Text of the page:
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Chinking The Logs

When properly prepared and notched, logs were stacked such that they did not rest against each other except at the notch. A crack or chink of one inch or more was visible between the logs of a wall. Chinks allowed for warping and expanding when unseasoned wood was used. They also permitted builders to work with the irregular surfaces and natural tapers of logs. As with notching, chinking was influenced by different cultures.

Chinking was a two-part process whereby two fillers were used to close gaps (or chinks) between the logs. Daubing was the outer finish layer. If maintained, they effectively sealed the interior from exposure from the elements, intrusion from vermin, and pooled water on the tops of logs.

The materials used for the rigid filler varied, and were merely a product of local materials. Clay, stones, poles, wood chunks, and split wood shingles have all been used. The soft filler served to fill small cracks and crevices around the rigid fillers and provided a surface for the daubing to adhere. Oakum, moss, clay, straw, paper, cloth, and even dried animal dung were typical soft fillers.

Daubing was the final seal of the three-part process. Mortar was perhaps the most popular daubing. It was comprised of solely clay, mud, or dung; or consisted of a mix of lime and water. Binders included sand, hair, straw, ashes, flour, sawdust, and shredded newspaper. Bark remaining on the logs served as an excellent binding agent. Modern materials have included cement, and even chicken wire or metal lath are a daubing key, though all are unacceptable materials, being non-historic and incompatible.

NOTE: Although 'chinking' and 'daubing' clearly define the difference stages of the three-part process, the two words are often, albeit incorrectly, used interchangeably. Popularly, 'chinking' is used alone to describe all steps.

Cement and its various forms can do irreparable damage to log structures. It has most popularly been used as the sole ingredient in chinking, which in itself is historically inaccurate. Its density reduces uniform breathability throughout a structure, causing areas such as logs to become saturated with water - in effect taking in more water faster than it can release it.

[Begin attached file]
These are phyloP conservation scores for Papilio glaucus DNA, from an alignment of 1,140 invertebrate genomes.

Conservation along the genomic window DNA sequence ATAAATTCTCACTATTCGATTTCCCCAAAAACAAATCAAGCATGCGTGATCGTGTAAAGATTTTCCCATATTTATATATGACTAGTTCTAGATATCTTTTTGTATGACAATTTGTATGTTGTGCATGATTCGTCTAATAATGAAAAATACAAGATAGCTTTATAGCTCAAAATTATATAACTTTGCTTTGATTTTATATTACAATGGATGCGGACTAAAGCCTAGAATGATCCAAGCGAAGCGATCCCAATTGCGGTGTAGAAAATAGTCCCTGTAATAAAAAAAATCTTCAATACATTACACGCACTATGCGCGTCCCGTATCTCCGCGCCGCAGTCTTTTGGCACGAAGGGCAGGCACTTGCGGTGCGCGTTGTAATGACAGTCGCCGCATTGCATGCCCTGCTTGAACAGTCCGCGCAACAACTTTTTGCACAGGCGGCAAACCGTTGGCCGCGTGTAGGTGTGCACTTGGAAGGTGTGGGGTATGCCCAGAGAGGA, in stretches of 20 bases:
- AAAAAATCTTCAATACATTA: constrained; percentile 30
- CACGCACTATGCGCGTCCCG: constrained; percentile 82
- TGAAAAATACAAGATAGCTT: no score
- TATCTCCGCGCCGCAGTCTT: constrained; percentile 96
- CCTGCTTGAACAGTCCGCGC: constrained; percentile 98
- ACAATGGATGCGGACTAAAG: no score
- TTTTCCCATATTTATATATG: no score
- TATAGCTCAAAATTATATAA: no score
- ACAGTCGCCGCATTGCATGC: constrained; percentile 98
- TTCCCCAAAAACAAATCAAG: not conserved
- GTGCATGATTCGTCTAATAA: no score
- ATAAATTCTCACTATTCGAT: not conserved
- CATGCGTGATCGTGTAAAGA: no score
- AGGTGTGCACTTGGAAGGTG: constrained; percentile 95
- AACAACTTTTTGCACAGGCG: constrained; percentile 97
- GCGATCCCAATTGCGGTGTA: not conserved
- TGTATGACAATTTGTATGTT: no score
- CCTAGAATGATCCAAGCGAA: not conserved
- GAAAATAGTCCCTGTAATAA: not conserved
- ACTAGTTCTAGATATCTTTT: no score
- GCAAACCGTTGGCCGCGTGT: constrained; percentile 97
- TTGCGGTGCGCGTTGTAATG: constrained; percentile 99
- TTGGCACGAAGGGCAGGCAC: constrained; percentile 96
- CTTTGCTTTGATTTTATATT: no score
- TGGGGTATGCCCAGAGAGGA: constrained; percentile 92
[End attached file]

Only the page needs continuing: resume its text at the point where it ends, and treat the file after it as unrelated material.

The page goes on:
Chinking should be flexible, and it should never be stronger than the material to which it adheres. By employing cement, a rigid, incompatible chinking is being introduced; the logs bear the full brunt of any seasonal movement and absorb the bulk of all water.


Caulks and sealants are soft moisture-impervious compounds; they have little or no ability to breathe. Caulks should be used in locations where movement is minimal. Sealants are designed to be flexible in areas with anticipated movement; their elasticity maintains the integrity of a joint.

However, these modern products are not suitable for historic log structures due to their non-porous nature as well as being historically inappropriate. Caulks and sealants, generally, have improved lately to achieve colour stability, and resist ultraviolet rays and mildew, but their impervious nature prohibits them from working with traditional building materials, particularly wood.

There are several suppliers of commercial materials to use for chinking. These include:

Here is some info that we located from Mother Earth News. Some of it is the same as above but we thought we would include it anyway:

"In the old days, hog bristles, horsehair, hemp and other tough plant fibers were incorporated into house plaster, stucco and log chinking. Their length held the amorphous fluid ceramic together during application and afterwards when dry. Exterior surfaces of "horsehair" plaster were (and still are) preserved and interior surfaces kept clean and solid with frequent applications of whitewash.

Earliest log cabins were chinked with what was available -- simple mud or mud mixed with straw, as done for eons in mud-wattle, adobe or cob wall construction. Many old cob walls (and chinking jobs) remain serviceable today after scores and hundreds of years; some all-cob domed granaries and houses in sub-Saharan Africa date back millennia.